Wednesday, April 24, 2019

VHS WEDNESDAY RETURNS with NIGHT LIFE (1989) | Review by Dan Taylor

Archie (Scott Grimes of CRITTERS) is a teenage funeral home assistant for his uncle (John Astin). After some over-the-top bullying by high school jocks, a mortuary prank goes awry and Archie gets canned.

But when an accident turns his jocko adversaries and their big-haired gal pals into zombies it's up to Archie and his tomboy grease-monkey friend Charly (Chery Pollak of tv's THE HEIGHTS and MELROSE PLACE) to save the day.

NIGHT LIFE (aka GRAVE MISDEMEANOURS) takes its fine time getting going and fails to deliver on the horror while most of the comedy falls flat on its face. While it's certainly not the worst slice of 80s zombie horror comedy I've ever seen, it doesn't hold up favorably to similar "teens fight zombies" efforts like NIGHT OF THE CREEPS.

However, we will give bonus points for a completely gratuitous appearance by Tony Geary as a skinny-tie wearing, fast car driving smooth talker who tries to bed Charly. – Dan Taylor

Thanks to Bruce Holecheck of CINEMA ARCANA for popping by with this slab of VHS sinema for our enjoyment. And don't be fooled by the trailer (below) that kinda tries to make it look like a vampire flick.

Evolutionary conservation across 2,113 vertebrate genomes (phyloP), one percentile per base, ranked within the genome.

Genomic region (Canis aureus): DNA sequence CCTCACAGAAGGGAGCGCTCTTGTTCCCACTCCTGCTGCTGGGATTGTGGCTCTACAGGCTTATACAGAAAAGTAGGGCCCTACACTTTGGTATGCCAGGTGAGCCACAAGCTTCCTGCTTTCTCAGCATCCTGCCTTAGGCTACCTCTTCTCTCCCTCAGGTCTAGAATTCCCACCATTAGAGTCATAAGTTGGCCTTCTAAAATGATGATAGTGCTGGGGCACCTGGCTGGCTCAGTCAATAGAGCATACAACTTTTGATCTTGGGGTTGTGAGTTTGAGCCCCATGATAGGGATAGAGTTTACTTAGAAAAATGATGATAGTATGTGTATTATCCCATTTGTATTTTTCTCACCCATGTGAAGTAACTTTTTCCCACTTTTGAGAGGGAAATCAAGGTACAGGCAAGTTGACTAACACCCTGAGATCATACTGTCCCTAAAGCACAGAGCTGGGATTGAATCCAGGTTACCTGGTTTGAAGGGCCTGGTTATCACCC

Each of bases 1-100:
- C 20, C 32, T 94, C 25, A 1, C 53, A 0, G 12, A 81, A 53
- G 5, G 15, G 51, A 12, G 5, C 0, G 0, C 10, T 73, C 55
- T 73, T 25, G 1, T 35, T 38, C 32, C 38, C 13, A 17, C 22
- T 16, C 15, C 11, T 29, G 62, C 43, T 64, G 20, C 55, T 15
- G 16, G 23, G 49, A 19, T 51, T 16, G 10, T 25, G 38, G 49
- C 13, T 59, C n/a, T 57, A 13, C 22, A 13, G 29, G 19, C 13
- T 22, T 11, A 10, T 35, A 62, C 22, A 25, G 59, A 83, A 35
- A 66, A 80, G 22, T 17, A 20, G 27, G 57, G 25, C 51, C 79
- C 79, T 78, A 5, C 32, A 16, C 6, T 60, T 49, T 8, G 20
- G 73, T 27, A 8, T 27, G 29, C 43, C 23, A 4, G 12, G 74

Friday, February 15, 2019

FLESH FOR THE INFERNO (2015) directed by Richard Griffin | Review by Louis Fowler

In a story that feels largely ripped from the headlines, a scummy Catholic priest is accused of flagrant molestation by a handful of seemingly decent nuns. However, instead of just relocating him to a different parish and hoping enterprising journalists never find out about it, said priest takes out a gun and shoots one of the nuns right in the head.

The rest of the crew he seals in a brick-strewn wall down in the basement – it's a bit more work, as he probably could've shot all of them and been done with it, but whatever – prompting the nuns to renounce God and, in a broad turn of events, accept Satan in a twenty-year bid for unholy vengeance.